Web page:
There have been endless suggestions over the last few years that developed countries should stop bothering to try and collect corporation tax. The global multinationals can effectively choose where they pay tax these days, the story goes. So trying to pin them down is pointless. Better to abolish corporation tax and to try and get extra revenue in from consumption taxes to compensate.
Regular readers will know that I don’t buy this. Multinationals may think they rule the world, but when it comes to a fiscal crisis, sovereign means sovereign. The countries in which multinationals want to do business can tax them as they like, as George Osborne made clear when he introduced the concept of the diverted profits tax (DPT – or Google tax) last year.
Amazon appears to have recognised it, too. It is about to start counting the profits it makes in the UK as being made in the UK – by running them through a new UK branch of its Luxembourg company.
It is doing this for exactly the reason I mention above – political pressure.Look at the notes to Amazon’s 2014 accounts, says accountant Baker Tilly, and you get the idea.
“In addition to acknowledging the public and political pressures to which they have subjected themselves as a result of their tax planning strategies”, Amazon recognises several specific threats: there is a transfer pricing challenge in the US, an EU Commission investigation into arrangements agreed between Amazon and the Luxembourg authorities and the OECD attack on corporate profit shifting.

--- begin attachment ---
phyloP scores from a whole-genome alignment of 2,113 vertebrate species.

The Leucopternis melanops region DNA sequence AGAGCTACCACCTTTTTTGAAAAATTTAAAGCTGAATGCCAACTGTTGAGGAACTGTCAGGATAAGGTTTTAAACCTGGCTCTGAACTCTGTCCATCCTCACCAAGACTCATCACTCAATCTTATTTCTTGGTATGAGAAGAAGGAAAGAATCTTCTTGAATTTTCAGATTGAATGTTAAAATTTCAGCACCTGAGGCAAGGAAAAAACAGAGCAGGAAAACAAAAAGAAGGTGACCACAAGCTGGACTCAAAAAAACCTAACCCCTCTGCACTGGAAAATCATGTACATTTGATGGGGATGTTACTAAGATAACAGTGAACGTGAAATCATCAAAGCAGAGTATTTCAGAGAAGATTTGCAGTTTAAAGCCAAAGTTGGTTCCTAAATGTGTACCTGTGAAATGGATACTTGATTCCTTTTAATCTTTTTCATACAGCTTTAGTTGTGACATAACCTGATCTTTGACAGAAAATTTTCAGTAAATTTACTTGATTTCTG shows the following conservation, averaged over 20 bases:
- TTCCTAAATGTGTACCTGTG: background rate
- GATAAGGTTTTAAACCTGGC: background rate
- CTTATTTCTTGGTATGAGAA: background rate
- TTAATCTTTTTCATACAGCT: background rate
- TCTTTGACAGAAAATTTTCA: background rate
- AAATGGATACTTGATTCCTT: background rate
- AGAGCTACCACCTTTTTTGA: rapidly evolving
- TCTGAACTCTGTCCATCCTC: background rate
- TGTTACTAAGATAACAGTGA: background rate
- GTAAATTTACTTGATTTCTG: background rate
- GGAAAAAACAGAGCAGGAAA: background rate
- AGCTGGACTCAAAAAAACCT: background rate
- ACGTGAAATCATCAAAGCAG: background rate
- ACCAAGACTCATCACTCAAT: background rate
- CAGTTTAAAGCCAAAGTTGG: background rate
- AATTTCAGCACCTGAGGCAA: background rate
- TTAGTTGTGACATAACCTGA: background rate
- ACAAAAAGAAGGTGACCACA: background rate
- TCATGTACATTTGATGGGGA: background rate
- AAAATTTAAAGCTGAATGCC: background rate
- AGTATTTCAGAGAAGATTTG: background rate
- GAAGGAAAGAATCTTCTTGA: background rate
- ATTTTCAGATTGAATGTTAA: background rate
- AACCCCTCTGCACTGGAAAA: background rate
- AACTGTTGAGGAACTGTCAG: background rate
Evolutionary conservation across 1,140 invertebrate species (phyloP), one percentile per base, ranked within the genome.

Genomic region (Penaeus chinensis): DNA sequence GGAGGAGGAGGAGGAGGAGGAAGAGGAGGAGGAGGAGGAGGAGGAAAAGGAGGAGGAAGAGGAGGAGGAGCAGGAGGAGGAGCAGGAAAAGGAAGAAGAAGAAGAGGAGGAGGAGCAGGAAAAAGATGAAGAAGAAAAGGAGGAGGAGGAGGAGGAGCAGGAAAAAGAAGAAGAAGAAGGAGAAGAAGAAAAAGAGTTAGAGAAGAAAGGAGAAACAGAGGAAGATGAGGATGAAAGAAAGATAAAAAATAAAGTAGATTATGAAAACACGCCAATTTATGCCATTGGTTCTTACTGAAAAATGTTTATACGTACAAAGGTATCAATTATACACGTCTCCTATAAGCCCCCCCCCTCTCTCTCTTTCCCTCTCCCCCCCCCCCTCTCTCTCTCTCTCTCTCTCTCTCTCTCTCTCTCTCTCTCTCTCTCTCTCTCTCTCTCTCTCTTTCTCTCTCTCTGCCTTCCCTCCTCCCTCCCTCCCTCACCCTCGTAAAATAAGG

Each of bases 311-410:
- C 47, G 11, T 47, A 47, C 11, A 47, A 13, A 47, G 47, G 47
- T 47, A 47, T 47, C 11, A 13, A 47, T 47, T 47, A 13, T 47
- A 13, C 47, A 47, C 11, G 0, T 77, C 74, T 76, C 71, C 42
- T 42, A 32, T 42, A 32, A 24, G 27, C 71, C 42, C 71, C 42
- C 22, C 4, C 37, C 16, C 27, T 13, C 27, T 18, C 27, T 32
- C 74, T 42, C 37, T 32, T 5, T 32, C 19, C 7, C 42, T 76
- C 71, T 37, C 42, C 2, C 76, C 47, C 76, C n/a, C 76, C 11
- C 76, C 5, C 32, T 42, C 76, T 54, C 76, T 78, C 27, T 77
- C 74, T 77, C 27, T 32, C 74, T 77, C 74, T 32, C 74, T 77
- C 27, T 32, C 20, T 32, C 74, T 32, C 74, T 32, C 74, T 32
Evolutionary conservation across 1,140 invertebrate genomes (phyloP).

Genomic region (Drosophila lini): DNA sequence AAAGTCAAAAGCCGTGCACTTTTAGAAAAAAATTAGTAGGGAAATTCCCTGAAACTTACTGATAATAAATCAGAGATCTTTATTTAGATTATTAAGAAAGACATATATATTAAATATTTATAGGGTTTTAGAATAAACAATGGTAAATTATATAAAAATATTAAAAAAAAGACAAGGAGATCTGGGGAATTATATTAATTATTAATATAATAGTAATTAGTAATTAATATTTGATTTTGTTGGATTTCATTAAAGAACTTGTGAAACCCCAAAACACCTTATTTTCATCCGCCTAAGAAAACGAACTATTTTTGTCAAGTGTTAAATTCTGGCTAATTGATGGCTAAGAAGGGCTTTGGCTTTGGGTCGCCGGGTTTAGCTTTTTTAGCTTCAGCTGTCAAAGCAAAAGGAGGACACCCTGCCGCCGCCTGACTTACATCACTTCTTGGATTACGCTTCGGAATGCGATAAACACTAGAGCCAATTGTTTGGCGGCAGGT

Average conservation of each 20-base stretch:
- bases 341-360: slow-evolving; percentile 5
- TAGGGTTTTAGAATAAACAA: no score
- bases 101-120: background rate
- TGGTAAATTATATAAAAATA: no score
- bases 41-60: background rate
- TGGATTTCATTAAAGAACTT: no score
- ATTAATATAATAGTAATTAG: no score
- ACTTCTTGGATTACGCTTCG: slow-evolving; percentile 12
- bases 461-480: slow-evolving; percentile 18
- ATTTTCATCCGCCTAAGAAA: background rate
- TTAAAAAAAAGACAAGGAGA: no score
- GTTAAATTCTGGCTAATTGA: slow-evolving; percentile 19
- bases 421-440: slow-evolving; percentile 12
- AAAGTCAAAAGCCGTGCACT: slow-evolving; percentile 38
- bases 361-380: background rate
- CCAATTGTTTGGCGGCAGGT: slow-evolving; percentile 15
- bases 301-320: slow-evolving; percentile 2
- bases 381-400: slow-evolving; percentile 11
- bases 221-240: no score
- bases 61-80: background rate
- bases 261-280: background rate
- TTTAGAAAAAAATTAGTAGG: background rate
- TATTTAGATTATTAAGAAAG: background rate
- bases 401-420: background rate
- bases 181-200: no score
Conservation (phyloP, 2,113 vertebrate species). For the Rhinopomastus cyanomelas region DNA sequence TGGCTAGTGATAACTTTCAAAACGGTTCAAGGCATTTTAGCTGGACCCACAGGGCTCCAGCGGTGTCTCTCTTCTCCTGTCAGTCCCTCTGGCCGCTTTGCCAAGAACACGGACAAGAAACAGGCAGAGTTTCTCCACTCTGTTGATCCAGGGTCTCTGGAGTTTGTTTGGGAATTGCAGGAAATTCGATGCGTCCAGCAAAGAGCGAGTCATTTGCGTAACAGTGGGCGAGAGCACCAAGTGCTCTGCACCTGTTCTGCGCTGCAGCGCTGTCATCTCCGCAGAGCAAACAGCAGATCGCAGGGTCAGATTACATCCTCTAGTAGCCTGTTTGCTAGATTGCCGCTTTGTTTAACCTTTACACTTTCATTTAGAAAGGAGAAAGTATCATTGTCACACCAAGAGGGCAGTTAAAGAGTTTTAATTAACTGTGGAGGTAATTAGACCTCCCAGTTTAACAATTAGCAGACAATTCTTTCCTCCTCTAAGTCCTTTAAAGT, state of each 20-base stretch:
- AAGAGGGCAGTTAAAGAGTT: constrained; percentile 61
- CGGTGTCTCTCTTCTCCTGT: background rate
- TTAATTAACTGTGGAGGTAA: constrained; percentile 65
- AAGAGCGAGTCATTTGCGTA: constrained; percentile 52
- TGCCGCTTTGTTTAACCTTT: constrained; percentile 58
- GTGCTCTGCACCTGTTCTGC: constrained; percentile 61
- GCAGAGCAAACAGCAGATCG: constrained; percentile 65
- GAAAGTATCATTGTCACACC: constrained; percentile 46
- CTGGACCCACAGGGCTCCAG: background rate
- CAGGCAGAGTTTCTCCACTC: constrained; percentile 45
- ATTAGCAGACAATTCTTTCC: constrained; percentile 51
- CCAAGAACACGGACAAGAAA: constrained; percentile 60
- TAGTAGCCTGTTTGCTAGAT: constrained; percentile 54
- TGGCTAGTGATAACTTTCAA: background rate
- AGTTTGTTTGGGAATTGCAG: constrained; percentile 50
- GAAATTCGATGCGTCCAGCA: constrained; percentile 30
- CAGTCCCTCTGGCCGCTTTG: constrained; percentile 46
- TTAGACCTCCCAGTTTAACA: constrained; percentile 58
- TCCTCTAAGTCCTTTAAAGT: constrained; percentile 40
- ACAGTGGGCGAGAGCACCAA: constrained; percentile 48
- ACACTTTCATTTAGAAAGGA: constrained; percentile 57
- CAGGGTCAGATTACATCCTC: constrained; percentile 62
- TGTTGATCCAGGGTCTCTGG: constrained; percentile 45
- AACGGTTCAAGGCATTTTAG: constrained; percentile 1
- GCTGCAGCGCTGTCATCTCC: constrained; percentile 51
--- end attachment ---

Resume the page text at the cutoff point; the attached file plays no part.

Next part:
Since then the pressure hasn’t exactly eased: the UK diverted profits tax came into force in April this year. Add it all up and “from Amazon’s perspective, it’s likely that corporation tax at 20% on the audited profits of a branch operation look like a better risk than a DPT liability at 25% of a figure determined by HMRC, which Amazon then has to contest.”
We won’t know for a while how much extra tax this all means Amazon ends up paying in the UK (possibly not much given that Amazon isn’t exactly a profit making machine). But what I think we do know is that, while it certainly isn’t over, the tide is turning in the battle between big companies and tax authorities.
More evidence of this came in the FT this morning. It seems that, while one in six of the world’s largest firms are either based in a tax haven or have a majority-owned subsidiary in one, the proportion of MSCI World companies with the latter has “actually fallen” from 10.8% to 7.1% in the last two years. According to MSCI, this is because the “regulatory spotlight has intensified”. Amazon has a history of being a first mover in markets. It looks like it might be this time too.